July 19 2024

by Kimberly Carfore, California Institute of Integral Studies

Every morning is the same—my day begins with a trip to the coffeepot. On the way to the kitchen I pass a printout of my thirty-week marathon training schedule posted on the wall next to the refrigerator. With a fresh cup of coffee in hand, I glance to see what my body should prepare for later in the day—two miles, eight miles, 12 miles? I say “what my body should prepare for” and not “what I should prepare my body for.” This subtle distinction embodies the way I balance my work and life as a doctoral student.

by Kate Blanchard, Alma College

blurred image person taking a photo of a mirror

When it comes to the time-related aspects of achieving work/life balance, I’ve been luckier than basically every working woman—certainly every working mom—I know. My graduate program in Christian ethics was necessarily supportive of its procreating students, so my “good years” were not “eaten up” by grad school. I got a job at a family-friendly college, highly understanding about parental duties (even to the chagrin of some of my child-free colleagues). My family has inherited enough money to enable us to live well in this rural town on my modest salary, such that my introverted spouse has happily been a stay-at-home dad for years.

Michelle Voss Roberts interviewed by Kristian Petersen

What can study of the beliefs and practices of one tradition bring to bear on another? Michelle Voss Roberts, associate professor of theology at Wake Forest University's divinity school, discusses how ethnographic study of Indian and South Asian Hindu rituals and aesthetics can bring new theological space to explore Christian practice. Using the Indian framework of "rasa," loosely defined as emotion or taste, Roberts suggests that Christian scholars, theologians, and practitioners can reexamine and experience the Divine through mood and affect. Robert's 2014 book, Tastes of the Divine: Hindu and Christian Theologies of Emotion (Fordham University Press), won the American Academy of Religion's 2015 Award for Excellence in the Study of Religion for constructive-reflective studies.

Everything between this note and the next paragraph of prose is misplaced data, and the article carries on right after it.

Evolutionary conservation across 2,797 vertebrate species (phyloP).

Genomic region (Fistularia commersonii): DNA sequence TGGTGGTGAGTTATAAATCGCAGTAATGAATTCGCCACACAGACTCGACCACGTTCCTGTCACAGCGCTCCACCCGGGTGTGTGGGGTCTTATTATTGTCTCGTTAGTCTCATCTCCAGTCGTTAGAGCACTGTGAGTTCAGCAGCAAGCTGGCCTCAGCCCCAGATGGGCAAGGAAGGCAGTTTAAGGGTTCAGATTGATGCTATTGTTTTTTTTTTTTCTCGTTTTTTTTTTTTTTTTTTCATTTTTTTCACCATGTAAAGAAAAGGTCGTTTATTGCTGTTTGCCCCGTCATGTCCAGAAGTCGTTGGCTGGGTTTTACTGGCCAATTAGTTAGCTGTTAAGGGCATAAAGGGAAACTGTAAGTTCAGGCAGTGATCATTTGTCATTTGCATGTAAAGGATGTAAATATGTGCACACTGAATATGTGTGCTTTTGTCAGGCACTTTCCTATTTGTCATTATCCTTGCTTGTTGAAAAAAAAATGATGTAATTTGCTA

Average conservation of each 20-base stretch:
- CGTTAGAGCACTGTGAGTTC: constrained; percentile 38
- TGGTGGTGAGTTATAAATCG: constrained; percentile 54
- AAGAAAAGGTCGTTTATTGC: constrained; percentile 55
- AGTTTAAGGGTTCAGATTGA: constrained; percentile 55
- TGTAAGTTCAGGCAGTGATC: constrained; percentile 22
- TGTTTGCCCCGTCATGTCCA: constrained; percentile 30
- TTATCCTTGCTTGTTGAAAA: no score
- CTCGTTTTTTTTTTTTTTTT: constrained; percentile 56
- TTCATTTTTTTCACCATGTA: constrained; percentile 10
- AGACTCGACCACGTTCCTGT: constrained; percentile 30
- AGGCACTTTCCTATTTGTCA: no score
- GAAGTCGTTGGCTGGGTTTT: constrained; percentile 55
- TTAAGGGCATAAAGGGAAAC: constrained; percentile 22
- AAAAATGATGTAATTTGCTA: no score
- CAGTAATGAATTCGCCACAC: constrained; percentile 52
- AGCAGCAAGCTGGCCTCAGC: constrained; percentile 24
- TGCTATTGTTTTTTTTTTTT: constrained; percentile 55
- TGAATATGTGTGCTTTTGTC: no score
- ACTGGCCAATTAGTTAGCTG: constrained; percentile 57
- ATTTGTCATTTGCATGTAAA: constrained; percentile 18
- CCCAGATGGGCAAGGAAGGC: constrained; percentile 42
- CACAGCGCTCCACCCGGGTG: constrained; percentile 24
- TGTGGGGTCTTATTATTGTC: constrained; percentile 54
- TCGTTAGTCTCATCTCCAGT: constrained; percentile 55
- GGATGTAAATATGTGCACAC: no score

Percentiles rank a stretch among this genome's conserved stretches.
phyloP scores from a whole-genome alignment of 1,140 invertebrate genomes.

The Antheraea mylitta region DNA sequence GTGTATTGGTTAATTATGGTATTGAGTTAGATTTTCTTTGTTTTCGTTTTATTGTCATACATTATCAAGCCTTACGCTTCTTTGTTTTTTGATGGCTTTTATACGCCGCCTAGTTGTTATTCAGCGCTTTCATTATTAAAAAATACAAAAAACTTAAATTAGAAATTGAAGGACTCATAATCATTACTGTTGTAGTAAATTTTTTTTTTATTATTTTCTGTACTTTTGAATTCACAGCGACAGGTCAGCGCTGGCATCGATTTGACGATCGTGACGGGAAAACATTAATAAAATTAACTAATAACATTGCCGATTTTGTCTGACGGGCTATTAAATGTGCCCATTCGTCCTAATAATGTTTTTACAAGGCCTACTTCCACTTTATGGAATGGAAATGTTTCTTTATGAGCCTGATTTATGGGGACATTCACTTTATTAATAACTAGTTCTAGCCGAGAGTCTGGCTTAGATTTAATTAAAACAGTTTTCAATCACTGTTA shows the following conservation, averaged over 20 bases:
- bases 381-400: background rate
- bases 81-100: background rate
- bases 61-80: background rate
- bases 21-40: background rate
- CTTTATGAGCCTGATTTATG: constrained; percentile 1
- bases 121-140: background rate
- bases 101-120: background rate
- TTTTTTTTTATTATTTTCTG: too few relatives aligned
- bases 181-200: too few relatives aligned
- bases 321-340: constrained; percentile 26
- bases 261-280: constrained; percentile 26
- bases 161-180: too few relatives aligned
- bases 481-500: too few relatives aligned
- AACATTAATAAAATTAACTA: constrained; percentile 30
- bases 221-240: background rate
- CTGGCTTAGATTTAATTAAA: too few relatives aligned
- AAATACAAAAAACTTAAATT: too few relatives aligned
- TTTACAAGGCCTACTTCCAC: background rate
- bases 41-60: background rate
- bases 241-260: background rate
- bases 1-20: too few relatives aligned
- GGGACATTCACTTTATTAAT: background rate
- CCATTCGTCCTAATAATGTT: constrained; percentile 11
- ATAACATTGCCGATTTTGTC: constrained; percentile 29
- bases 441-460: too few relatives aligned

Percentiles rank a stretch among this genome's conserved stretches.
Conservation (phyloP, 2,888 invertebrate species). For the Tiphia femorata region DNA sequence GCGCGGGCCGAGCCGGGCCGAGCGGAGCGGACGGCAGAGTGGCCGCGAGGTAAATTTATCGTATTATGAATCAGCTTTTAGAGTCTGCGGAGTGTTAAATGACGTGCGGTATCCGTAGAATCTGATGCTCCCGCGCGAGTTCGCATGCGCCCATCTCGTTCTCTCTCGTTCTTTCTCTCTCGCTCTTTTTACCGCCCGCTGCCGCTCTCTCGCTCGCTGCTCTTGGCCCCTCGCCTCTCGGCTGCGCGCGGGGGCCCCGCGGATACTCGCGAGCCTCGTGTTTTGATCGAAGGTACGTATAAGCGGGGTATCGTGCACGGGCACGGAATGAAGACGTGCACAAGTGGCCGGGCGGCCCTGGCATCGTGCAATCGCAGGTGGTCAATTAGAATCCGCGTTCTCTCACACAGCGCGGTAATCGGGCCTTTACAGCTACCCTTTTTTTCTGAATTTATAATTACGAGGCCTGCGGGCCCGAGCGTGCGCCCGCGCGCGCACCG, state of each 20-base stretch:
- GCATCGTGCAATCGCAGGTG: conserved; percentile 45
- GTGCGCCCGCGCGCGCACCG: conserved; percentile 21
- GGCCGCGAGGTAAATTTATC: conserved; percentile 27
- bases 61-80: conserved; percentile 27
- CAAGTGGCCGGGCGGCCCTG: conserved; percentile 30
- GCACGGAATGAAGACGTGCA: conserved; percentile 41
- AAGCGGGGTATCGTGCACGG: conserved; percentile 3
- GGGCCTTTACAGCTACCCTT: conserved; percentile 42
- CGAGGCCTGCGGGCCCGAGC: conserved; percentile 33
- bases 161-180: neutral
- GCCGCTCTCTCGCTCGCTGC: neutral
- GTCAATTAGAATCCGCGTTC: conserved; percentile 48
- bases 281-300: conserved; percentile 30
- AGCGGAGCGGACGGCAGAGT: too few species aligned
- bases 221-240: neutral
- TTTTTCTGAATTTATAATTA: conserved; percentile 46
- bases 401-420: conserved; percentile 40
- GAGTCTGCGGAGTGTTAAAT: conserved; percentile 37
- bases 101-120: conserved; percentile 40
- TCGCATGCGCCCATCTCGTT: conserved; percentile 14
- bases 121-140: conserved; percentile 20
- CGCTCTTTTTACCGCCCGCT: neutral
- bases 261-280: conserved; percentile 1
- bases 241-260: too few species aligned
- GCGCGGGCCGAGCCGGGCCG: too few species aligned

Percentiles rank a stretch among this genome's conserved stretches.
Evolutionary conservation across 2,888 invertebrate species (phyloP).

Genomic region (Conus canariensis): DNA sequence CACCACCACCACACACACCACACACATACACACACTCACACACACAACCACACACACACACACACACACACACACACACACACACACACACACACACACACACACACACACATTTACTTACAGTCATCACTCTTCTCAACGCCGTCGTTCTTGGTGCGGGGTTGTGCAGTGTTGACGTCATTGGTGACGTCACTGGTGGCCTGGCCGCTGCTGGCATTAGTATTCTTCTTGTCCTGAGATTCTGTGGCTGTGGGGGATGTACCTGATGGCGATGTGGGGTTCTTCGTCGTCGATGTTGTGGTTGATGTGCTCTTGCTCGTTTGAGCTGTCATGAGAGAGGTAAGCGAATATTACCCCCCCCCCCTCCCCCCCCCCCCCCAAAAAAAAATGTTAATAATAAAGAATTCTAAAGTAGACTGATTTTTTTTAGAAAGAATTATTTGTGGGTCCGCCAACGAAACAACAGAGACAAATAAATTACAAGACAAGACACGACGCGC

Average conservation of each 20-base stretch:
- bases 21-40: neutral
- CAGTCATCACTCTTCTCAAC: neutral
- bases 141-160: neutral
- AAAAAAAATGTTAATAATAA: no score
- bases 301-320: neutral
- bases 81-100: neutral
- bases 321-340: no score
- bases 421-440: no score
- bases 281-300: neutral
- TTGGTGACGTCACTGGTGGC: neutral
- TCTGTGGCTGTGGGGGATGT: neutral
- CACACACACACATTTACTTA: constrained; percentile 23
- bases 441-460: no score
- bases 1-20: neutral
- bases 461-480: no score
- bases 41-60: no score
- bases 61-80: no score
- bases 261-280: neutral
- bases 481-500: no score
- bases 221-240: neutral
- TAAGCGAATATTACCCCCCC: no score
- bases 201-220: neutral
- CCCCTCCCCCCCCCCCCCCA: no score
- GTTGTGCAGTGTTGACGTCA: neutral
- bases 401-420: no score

by Stephen Kidd, National Humanities Alliance

Several years ago, the National Humanities Alliance invited Folger Shakespeare Library Director Mike Witmore to testify on Capitol Hill in support of federal funding for the humanities. In his finely-crafted remarks, Witmore drew on his experience teaching Shakespeare to engineering students at Carnegie Mellon University to make the claim that “a lot of what makes us tick cannot be stated as an equation.” At the end of his remarks, he posed a question to the committee: “What would happen if you subtracted Shakespeare from our world, from our schools, and from our culture?” He then answered, “… America would not have produced a Lincoln, a Frederick Douglass, or an Emily Dickinson, all of whom were steeped in the plays of this writer.”

When Witmore concluded, the Republican chair of the subcommittee—whom I paraphrase here—said: “I think I can speak for the whole committee in saying that we get it. We care about this. But, our constituents don’t ask for the humanities. So my challenge to the advocates in this room is: get our constituents to ask for the humanities.”

by Mary L. Keller, University of Wyoming

Airplane taking off, distorted by heat

As an applied historian of religions, I am working with Rod Morrison, MBA, a local Wyoming organic farmer, to consider “Ecology as the Arbiter of Value in the 21st Century.” In a paper we developed for a 2014 Critical Finance Studies conference at the University of Amsterdam, and drawing from Wes Jackson’s work in Consulting the Genius of the Place (Counterpoint 2011) and Emmanuel Pastereich’s promotion of an international eco-currency, Rod and I proposed a currency based on the calorie, what we call the FCV—food calorie value. What does the FCV have to do with Laurie Zoloth’s 2014 presidential address to the AAR in which she proposed an Annual Meeting sabbatical every seven years?